Pension incentives for teachers eyed

February 16, 2009
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LANSING — Two southwest Michigan school chiefs are urging caution toward a Michigan Education Association money-saving proposal that would encourage eligible school employees to retire sooner by increasing pension benefits.

Supporters say the MEA plan would increase the average participant’s benefits by $500 a month.

The MEA, the state’s largest union of school personnel, said if 10 percent of eligible employees take advantage of the plan, school districts would save $1.7 billion over the next decade.

Savings would occur when new teachers and staff with lower starting salaries replace retired workers.

But Roger Rathburn, superintendent of the Three Rivers School District, said the plan, which requires legislative action, has both strengths and weaknesses.

“The proposal in its current form is probably too expensive,” he said. “The upside I see is that it would cost a little money, but if you look at it as creating new jobs, you would have thousands of people voluntarily move into retirement.

“Most people who would retire would stay here and spend dollars. They open the door for thousands of people to find employment. From a job stimulus package perspective, it makes sense,” he said.

Robert Olsen, superintendent of the Sturgis School District, said the proposal sounds good in theory but not in reality.

“In general, if the state could afford it and we as individuals could afford the rate increase to cover the retirement costs, then I think it’s a great idea,” he said. “But I don’t believe there’s enough funding.”

The current pension formula takes the average salary of a worker’s final three years and multiplies it by 1.5 percent. That figure is multiplied by the number of years of work. The MEA wants to increase the multiplier to 2 percent.

However, Rathburn said the proposal’s formula is too generous.

“Because the proposal came from the MEA, they’re looking out for their membership,” he said. “But the same things can be accomplished with a multiplier of less than two. If they used a 1.75 multiplier, it would still move people out but it wouldn’t be nearly as expensive.”

Michael Flanagan, state superintendent of public instruction, said pension benefits should not be determined by the state.

“That should be done strictly through the local level,” he said. “I wouldn’t recommend a statewide action because it places a burden on the retirement fund that’s enormous and is already underfunded.

“You can get those same incentives at a local level,” he said.

But Rathburn disagreed that all incentives can be met solely by individual school districts.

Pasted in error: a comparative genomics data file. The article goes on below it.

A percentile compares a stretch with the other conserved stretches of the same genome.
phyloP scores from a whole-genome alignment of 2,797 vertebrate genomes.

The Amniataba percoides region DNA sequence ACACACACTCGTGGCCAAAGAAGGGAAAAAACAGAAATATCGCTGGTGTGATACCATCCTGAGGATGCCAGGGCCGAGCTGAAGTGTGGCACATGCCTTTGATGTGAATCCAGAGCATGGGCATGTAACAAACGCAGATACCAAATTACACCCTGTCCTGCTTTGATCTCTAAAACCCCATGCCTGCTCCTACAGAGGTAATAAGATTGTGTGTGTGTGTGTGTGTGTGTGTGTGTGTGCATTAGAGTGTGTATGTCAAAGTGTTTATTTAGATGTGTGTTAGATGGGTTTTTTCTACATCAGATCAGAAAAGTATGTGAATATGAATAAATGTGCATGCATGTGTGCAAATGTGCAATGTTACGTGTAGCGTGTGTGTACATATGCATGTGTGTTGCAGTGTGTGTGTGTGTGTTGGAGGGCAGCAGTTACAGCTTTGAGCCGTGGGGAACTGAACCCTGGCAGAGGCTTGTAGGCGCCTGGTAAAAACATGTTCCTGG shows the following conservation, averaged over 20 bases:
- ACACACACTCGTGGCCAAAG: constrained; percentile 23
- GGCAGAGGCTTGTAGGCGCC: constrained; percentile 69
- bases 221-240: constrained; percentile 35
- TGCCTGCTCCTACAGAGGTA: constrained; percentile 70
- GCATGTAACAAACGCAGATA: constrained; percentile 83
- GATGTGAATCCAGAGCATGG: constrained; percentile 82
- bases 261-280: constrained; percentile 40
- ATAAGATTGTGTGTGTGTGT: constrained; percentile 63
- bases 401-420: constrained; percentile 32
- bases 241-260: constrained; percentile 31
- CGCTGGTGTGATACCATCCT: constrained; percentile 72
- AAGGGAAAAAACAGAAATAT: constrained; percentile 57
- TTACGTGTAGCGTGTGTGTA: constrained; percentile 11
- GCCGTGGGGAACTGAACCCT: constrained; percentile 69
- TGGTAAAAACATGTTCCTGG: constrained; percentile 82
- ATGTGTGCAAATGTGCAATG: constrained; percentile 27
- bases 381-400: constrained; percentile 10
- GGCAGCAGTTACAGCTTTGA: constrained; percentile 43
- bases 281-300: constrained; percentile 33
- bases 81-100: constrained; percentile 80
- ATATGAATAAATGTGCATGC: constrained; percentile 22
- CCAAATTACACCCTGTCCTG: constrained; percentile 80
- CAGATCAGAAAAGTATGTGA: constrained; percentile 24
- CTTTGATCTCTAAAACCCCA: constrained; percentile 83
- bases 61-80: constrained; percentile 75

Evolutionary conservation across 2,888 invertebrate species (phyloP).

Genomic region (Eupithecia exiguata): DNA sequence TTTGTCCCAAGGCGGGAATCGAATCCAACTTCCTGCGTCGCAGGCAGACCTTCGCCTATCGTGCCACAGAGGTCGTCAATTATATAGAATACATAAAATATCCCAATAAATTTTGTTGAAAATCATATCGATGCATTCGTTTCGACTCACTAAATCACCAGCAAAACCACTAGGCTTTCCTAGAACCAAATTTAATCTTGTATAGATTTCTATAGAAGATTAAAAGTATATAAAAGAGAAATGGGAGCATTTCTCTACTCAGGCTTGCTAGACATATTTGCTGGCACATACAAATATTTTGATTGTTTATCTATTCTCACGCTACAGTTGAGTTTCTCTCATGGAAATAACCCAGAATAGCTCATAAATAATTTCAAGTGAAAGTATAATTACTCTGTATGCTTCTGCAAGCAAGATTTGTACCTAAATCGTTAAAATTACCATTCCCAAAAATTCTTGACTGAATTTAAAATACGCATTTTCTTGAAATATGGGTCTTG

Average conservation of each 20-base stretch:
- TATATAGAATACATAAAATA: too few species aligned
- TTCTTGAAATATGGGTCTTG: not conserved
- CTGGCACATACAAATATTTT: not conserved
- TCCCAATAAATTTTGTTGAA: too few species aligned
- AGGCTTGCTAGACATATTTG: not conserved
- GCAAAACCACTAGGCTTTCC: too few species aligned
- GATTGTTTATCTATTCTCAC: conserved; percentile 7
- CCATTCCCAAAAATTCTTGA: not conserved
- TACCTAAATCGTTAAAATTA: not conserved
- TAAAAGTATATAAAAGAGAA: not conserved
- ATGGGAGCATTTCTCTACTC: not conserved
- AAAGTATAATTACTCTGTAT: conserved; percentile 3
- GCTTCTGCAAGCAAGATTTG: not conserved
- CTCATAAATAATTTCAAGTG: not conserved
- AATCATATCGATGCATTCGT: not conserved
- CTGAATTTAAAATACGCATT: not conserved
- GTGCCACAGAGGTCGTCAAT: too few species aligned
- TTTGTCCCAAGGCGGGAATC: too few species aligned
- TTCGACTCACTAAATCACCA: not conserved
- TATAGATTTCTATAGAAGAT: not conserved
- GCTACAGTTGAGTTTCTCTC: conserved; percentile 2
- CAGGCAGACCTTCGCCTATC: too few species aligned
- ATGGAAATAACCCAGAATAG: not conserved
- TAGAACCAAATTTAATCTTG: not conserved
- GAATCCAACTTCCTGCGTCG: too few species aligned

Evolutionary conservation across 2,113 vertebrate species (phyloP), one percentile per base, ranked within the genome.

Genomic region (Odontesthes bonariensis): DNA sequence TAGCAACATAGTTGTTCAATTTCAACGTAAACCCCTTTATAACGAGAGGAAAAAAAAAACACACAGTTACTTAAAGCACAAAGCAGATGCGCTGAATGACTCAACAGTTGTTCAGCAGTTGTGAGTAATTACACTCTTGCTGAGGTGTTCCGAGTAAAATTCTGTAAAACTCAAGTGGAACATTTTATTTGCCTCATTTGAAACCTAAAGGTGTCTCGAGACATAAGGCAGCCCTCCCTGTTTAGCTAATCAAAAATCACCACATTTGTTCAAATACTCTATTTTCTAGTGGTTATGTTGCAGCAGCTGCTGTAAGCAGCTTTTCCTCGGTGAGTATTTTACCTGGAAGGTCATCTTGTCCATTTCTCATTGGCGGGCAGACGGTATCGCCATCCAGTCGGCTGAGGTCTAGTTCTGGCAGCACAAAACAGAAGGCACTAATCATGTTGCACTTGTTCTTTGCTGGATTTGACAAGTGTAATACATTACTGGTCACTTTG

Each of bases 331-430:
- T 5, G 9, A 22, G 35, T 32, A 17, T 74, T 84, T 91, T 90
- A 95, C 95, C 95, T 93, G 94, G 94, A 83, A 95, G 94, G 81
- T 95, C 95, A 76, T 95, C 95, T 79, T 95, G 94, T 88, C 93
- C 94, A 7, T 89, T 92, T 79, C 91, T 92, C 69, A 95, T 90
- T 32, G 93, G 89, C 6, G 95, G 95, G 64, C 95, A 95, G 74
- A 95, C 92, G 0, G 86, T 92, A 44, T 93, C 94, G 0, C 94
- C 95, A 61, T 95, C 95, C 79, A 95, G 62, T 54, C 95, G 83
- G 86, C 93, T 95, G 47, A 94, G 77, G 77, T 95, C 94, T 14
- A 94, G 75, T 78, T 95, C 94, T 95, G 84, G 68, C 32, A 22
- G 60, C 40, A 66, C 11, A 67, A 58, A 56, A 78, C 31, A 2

He said Flanagan “is correct if he’s just focusing on teachers. But locals don’t have the ability to do it with support workers and save any money. We have more support staff than we do teachers.

“The state operates the pension program for all school employees like the maintenance workers, the paraprofessionals, food service workers and secretaries,” Rathburn said.

If the proposal is approved, Olsen, of Sturgis, said his schools would suffer.

“I think we have 15 people that are eligible for retirement and another few who are close,” he said. “We would be hit hard and we would lose great teachers.”

For experienced staff, the plan “represents an almost 20 percent increase in your retirement benefit. How could you turn that down?” he said.

Rathburn said his district has roughly 20 teachers and 20 other employees who would be eligible for the improved benefits.

“If it happens, I hope that it happens quickly so that school districts have time to transition in new people and get the right people to do the job,” he said.

And Olsen said he fears that finding suitable replacements to teach certain subjects may be difficult.

“The state has mandated that all students have two credits of foreign language before they graduate,” he said. “When they institute that and everyone has to do it, think of all the foreign language teachers we will have to get.”

Flanagan also expressed concern that schools would lose too many veteran teachers of high-demand subjects such as science, math and special education.

He said Michigan’s teacher training programs graduate too few students in those fields to meet the state’s needs.

“If the state spends money on something it should be on signing bonuses for math and science teachers because we don’t have enough,” Flanagan said.

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